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Ben Askren's goal: Stay undefeated

Spurned by the UFC, unbeaten welterweight Ben Askren signed a two-year deal with One FC in Asia. Dave Mandel/Sherdog.com

LAS VEGAS -- Ben Askren gives a smooth interview.

The undefeated welterweight is plenty charismatic and (by now) has a pretty good idea of what questions he's going to be asked.

A former champion for Bellator MMA whose contract expired in July, Askren's free agency was a major story in 2013. He eventually signed a two-year deal with Asia-based promotion One FC, after the UFC neglected to offer him a contract.

Drama ensued after the UFC's snub -- Askren at one point referred to UFC president Dana White as, "a bald-headed fat man" -- but it has died down. Askren moved on and will fight for the One FC welterweight title in his promotional debut in May.

Askren causally discussed the details of his free agency with ESPN.com on Thursday. He hesitated during just one question, however, breaking into a wide grin when it was asked:

How many welterweights can you name on the One FC roster?

"[Phil] Baroni, [Adam] Kayoom, [Nobutatsu] Suzuki, [Brock] Larson," Askren said. "There are these two other guys who train in Singapore -- man, I can't remember."

This was the obvious knock Askren took when he signed with One FC in December -- very few in the U.S. (and those few, apparently, don't even include him) are familiar with who he's about to fight for the next two years.

What effect will that have on the reputation you have built since 2009? Askren is currently the No. 8 ranked welterweight in the world according to ESPN.com. A certain contingent of MMA fans believe he's ready to hold the UFC title right now. Will they continue to think that, as he fights thousands of miles away?

"As long as I stay undefeated, people are going to be interested," Askren said. "If I've never lost, it's going to be hard for anyone to discount me."

Any criticism for facing lower-level competition won't exist for Askren in Asia, where the fan base is, at least for now, relatively unaware of whom in the world he is.

One FC CEO Victor Cui, however, is aware of it and promises Askren will not waste his talent fighting nobodies over the next 24 months.

"I know we'll get some exciting matchups out of this," Cui told ESPN.com. "Nobody wants to see a blowout fight. That's not good for the fighters, it's not good for our organization and it's not good for fight fans.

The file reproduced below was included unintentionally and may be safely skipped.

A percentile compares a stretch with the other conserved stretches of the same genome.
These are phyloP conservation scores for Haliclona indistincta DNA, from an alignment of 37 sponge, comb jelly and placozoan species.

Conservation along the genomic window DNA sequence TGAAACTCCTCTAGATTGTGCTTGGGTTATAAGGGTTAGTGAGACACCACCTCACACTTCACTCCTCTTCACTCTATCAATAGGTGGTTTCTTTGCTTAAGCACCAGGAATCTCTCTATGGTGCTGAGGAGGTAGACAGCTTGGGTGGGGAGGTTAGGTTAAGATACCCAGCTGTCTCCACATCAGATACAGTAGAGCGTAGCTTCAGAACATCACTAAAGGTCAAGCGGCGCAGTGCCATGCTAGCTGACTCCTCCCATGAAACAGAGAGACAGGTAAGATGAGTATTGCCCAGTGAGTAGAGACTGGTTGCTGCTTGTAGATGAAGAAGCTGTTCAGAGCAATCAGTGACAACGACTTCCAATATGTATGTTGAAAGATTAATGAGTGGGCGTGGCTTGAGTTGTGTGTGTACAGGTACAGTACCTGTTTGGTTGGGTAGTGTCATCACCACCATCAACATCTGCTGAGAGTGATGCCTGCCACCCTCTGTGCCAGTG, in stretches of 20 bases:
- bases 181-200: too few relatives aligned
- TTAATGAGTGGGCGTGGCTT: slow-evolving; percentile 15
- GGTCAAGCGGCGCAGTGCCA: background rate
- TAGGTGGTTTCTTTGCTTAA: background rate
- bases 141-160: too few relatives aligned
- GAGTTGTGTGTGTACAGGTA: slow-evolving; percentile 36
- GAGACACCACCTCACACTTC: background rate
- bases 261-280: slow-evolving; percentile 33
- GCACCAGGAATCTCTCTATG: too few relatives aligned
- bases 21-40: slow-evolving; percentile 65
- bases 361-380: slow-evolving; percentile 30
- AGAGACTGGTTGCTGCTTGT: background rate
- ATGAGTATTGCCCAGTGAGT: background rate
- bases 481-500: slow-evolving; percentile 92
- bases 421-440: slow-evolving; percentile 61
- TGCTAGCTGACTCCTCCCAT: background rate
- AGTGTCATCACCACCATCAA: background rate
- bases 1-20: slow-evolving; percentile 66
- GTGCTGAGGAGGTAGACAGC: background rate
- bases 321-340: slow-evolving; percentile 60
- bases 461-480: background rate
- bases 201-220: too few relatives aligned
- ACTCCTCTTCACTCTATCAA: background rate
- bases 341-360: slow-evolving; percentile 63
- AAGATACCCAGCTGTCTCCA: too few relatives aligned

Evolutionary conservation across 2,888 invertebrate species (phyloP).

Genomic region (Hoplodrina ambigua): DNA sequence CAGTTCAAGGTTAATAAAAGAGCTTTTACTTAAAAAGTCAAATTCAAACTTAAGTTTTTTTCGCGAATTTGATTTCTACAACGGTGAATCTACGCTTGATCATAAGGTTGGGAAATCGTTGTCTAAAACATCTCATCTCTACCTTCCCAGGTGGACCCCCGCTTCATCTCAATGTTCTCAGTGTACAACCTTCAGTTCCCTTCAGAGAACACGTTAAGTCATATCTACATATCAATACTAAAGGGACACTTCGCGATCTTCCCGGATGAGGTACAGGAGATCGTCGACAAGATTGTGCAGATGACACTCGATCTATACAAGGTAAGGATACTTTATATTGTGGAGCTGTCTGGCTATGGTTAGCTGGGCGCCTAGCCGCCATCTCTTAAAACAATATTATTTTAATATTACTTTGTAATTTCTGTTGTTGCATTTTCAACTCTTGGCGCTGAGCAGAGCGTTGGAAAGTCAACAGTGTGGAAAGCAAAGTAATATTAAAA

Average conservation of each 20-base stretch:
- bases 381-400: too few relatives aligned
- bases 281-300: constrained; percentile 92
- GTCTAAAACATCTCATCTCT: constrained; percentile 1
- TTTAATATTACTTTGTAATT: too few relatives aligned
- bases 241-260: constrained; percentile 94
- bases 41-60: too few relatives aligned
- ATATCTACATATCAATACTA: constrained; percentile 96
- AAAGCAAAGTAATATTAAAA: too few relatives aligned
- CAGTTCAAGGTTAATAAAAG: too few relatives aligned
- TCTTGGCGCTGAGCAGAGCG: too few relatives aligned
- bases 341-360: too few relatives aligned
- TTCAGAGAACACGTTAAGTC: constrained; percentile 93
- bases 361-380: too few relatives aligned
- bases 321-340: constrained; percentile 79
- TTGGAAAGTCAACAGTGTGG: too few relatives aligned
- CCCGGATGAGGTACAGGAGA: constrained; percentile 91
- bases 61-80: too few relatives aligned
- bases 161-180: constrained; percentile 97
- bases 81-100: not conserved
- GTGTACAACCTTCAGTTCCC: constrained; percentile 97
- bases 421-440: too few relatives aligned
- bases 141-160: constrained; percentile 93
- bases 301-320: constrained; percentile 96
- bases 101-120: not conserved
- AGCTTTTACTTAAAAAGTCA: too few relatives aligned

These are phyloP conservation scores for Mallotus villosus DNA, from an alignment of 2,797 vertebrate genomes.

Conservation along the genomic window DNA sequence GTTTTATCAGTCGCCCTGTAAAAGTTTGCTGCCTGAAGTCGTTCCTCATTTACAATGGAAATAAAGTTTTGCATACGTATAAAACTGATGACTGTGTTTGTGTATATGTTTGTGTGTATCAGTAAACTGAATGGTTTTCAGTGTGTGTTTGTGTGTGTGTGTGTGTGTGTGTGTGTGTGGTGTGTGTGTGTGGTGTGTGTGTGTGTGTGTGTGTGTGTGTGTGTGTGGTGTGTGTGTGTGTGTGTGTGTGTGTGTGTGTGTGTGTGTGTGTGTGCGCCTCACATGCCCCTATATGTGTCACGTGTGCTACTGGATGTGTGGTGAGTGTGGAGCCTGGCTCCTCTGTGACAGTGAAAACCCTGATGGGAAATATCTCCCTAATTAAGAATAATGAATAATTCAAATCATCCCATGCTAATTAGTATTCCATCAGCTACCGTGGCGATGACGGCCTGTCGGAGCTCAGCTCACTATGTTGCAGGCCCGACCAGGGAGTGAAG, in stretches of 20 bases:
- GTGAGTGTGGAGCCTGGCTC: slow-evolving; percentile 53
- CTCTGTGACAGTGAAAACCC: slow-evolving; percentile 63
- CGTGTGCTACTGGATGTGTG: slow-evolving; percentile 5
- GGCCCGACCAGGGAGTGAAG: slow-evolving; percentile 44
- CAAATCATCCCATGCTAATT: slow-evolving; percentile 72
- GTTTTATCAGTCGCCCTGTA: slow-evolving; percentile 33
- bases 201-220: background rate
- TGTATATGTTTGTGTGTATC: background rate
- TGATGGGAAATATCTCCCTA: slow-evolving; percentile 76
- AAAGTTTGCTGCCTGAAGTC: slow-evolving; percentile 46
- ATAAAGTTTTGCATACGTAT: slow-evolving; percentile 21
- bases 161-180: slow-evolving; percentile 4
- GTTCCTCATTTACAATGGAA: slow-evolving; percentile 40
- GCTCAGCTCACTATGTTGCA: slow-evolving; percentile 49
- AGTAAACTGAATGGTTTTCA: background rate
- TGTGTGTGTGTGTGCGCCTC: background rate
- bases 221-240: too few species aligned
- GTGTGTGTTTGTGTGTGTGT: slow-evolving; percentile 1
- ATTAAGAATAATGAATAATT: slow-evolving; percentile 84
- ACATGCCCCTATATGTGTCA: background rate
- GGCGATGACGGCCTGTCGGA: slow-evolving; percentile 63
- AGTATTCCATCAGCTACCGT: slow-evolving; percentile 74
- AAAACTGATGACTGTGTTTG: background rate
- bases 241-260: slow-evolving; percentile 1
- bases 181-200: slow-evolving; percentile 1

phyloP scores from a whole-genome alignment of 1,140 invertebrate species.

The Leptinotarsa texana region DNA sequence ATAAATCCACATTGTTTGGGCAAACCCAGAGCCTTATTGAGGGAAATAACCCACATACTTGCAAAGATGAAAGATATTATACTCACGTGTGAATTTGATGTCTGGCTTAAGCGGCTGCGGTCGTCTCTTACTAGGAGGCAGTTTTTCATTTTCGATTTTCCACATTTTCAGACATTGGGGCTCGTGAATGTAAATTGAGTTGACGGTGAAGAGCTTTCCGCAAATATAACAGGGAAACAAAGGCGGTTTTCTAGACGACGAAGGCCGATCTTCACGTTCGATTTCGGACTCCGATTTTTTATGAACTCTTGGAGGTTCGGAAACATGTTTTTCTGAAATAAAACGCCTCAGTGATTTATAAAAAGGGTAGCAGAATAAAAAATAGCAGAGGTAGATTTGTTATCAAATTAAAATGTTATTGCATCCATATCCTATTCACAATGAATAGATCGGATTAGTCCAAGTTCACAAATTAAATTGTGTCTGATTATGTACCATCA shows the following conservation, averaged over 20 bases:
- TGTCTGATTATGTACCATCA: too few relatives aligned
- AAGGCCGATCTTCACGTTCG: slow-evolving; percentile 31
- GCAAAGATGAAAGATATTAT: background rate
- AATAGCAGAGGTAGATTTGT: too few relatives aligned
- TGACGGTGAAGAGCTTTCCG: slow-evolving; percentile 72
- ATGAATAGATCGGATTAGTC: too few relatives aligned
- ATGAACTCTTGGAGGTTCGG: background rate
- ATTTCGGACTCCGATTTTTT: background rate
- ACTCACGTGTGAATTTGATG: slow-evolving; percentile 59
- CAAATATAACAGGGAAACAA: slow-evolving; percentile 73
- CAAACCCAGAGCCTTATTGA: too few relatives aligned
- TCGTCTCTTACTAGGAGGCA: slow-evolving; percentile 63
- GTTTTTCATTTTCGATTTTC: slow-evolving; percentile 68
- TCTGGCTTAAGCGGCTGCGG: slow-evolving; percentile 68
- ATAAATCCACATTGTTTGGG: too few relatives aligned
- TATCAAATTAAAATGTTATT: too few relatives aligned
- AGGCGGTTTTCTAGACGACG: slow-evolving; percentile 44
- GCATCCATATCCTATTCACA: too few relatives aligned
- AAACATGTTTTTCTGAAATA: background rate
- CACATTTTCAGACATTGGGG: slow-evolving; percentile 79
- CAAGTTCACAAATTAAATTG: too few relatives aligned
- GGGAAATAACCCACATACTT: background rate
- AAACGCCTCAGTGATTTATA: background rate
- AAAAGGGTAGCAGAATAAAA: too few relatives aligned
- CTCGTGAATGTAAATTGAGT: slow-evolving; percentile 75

"We've got some pretty exciting plans in store for Ben, none of which we've announced yet. You don't grow as a company as well as we have without a really specific strategy in place for every major acquisition."

The incentive of signing Askren for One FC applies mainly to Asia. The company streams its events online in the U.S., but due to time differences, even a marquee name like Askren on a live stream is a tough sell.

Likewise, Askren's incentives, beyond immediate financials, are linked to Asia. One FC, although limited in the U.S., is undeniably the biggest MMA promotion in Asia and is currently available, according to Cui, in 1 billion homes worldwide.

That's a significant audience Askren is about to be heavily marketed in, and he's already embracing it. Fighting out of Roufusport in Milwaukee, Wis., Askren has agreed to finish his future training camps at Evolve MMA in Singapore.

It has been a strong start to a relationship Cui hopes will eventually persuade Askren, 29, into remaining under contract with One FC long-term.

Askren's contract does include a champion clause, which calls for an "automatic renewal" if he is a title-holder at the expiration of his deal. Cui declined to offer specific details regarding the clause.

"I would hope any fighter that makes their home in One FC is thinking long-term," Cui said. "He's going to see how huge the opportunity is out here."

Following a free agency period that left "a bitter taste" in Askren's mouth, Cui is already ahead of the biggest competition. While time heals all wounds, Askren said he's unsure of whether he'd ever feel comfortable working for the UFC.

"I forgive Dana for not signing me; it's whatever," Askren said. "He obviously had his reasons. I'm going to forgive and forget. I don't know that I'll ever want to work for him, though."